Hall-of-Fame Quarterback Terry Bradshaw Speaks Publicly About Visit to Amen Clinics

Terry Bradshaw

Content updated from previous publish date.

Popular sports figure, TV commentator, and all-around beloved public personality, Terry Bradshaw spoke somberly and candidly about the toll his many football-related concussions have taken on his brain health and talked about his time at Amen Clinics. Bradshaw is one of nearly 200 football players from 27 teams and all positions who have undergone brain SPECT imaging at Amen Clinics to investigate the association between playing football, brain damage, and cognitive and mental health issues.

Terry Bradshaw is one of nearly 200 football players who have undergone brain SPECT imaging at Amen Clinics to investigate the association between playing football, brain damage, and cognitive and mental health issues. Click To Tweet


The brain-imaging work at Amen Clinics shows that traumatic brain injuries—even mild head injuries that aren’t diagnosed as a concussion or that don’t cause a loss of consciousness—are a major cause of psychiatric illnesses, cognitive issues, and memory problems. However, few people know this because the field of psychiatry virtually never looks at the organ it treats—the brain.

Four-time Super Bowl-winning quarterback, Terry Bradshaw, says he sustained more than six concussions over his lengthy NFL career. He has spoken openly about problems with his short-term memory, as well as his hand-eye coordination, and depression—all symptoms that are commonly seen in people with sports-related and everyday brain injuries.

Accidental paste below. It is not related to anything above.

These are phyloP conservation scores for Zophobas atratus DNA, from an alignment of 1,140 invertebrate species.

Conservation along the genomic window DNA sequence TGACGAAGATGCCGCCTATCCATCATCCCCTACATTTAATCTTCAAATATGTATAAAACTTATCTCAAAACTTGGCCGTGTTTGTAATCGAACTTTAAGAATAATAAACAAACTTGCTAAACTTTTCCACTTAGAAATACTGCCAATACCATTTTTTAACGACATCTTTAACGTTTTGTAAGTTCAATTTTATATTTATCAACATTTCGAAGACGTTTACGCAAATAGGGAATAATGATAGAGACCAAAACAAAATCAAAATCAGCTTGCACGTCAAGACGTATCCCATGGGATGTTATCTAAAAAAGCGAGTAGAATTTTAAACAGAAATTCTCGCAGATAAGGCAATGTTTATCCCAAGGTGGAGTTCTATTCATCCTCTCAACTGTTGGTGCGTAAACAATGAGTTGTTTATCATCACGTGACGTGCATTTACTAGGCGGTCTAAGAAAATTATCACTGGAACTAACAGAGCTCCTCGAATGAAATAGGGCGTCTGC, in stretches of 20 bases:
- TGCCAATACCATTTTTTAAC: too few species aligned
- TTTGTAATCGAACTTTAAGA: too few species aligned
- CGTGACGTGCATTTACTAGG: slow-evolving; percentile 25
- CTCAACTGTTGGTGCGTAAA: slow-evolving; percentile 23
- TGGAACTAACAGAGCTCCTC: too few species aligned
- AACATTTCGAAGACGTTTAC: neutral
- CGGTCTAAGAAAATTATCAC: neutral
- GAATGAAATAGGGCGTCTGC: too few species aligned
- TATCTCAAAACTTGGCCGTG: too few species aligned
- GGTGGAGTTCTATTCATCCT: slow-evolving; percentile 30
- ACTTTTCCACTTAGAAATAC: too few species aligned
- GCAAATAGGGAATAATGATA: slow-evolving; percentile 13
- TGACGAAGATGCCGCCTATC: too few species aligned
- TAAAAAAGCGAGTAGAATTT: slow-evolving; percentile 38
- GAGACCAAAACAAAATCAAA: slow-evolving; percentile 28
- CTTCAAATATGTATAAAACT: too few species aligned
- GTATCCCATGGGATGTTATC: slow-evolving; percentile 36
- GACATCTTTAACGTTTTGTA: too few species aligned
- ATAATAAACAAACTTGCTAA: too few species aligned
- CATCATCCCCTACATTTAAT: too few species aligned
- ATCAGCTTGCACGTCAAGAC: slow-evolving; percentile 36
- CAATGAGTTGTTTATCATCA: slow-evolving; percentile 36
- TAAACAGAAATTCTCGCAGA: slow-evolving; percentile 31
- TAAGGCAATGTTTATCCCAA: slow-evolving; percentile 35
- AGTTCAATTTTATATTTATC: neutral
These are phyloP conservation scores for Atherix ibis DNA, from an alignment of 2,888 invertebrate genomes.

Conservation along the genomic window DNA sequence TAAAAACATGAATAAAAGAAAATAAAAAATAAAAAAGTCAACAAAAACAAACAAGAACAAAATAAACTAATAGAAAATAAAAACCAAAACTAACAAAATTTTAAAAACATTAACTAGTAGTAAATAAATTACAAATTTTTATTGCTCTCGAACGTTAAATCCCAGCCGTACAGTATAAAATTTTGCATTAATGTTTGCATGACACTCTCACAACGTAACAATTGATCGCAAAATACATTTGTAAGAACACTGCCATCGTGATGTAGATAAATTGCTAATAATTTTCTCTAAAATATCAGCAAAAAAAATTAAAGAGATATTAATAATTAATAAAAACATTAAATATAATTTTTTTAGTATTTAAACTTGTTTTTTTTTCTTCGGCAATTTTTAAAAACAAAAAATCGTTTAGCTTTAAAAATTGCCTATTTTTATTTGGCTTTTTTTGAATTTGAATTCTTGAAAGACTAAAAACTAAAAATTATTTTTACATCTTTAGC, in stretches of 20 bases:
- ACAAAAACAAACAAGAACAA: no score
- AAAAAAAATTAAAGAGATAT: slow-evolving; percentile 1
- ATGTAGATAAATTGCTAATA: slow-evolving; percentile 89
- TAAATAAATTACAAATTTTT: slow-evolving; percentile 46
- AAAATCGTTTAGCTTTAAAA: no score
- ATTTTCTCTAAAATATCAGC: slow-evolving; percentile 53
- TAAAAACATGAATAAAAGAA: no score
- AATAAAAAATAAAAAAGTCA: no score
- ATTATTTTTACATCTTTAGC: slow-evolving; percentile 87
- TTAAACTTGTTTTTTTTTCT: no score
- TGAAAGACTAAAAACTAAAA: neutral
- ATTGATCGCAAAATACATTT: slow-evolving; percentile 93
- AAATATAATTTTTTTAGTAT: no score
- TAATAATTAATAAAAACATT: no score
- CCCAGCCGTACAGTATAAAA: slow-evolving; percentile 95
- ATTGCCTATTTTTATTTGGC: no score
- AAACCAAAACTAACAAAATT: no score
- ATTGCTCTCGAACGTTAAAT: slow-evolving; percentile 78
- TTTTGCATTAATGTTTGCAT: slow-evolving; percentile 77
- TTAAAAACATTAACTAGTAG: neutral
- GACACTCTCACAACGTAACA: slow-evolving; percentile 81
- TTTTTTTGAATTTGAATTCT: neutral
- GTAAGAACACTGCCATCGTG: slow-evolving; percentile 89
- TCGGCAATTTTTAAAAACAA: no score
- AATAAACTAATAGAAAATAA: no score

One of the many brain-imaging studies Amen Clinics has conducted on football players was published in the Journal of Neuropsychiatry and Clinical Neurosciences.  For this study, evaluations included detailed histories, cognitive testing, brain SPECT imaging, and qEEG studies on each of the players. The results were very clear: Playing football damaged multiple areas of the brain in greater than 90% of the players. In particular, there was persistent damage to the following areas of the brain:

  • Prefrontal cortex (judgment, planning, forethought, and impulse control)
  • Temporal lobes (learning, memory, and mood stability)
  • Cerebellum (mental agility and processing speed)


You may have heard of “boxing dementia.” Now we are looking at “gridiron dementia.” The good news is that with a brain-health program, it is possible to repair, rehab, and reverse some of the brain damage that occurs in head injuries.

For another study that appeared in the Journal of Psychoactive Drugs, 80% of former football players who followed a brain-health program at Amen Clinics showed significant improvement in blood flow to the prefrontal cortex, as well as improvements in overall cognitive functioning, processing speed, attention, reasoning, and memory.


Whether or not you are a former football player, here are five things you can do to help nourish and care for your brain today if you have experienced a head injury:

1. Take brain-smart supplements.

Nutraceuticals that are especially good for improving any brain, but particularly for damaged or aging brains include:

  • A multivitamin
    Our food supply has been processed to the point where we have removed many of the nutrients. Plus, 91% of Americans do not eat five servings of fruits and vegetables a day—the minimum required to get the nutrition that you need. Everyone should take a multivitamin.
  • Omega-3 fatty acids
    Omega-3 fatty acids are critical to building healthy cell membranes, which are crucial for all our cells to work and essential for our brain cells to make the trillions of connections that enable peak cognitive, mood, and behavioral performance. Low omega-3 fatty acids are associated with heart disease, cancer, skin problems, diabetes, obesity, depression, and dementia.
  • Vitamin D
    Vitamin D used to be considered just a bone vitamin, but intensive research established that the body converts it into a hormone that also helps regulate brain, cardiovascular, immune, muscle, lung, joint, and kidney functions. Vitamin D is important for the brain’s early development and ongoing renewal, and in clinical trials, it promotes healthy mood management and cognitive functions.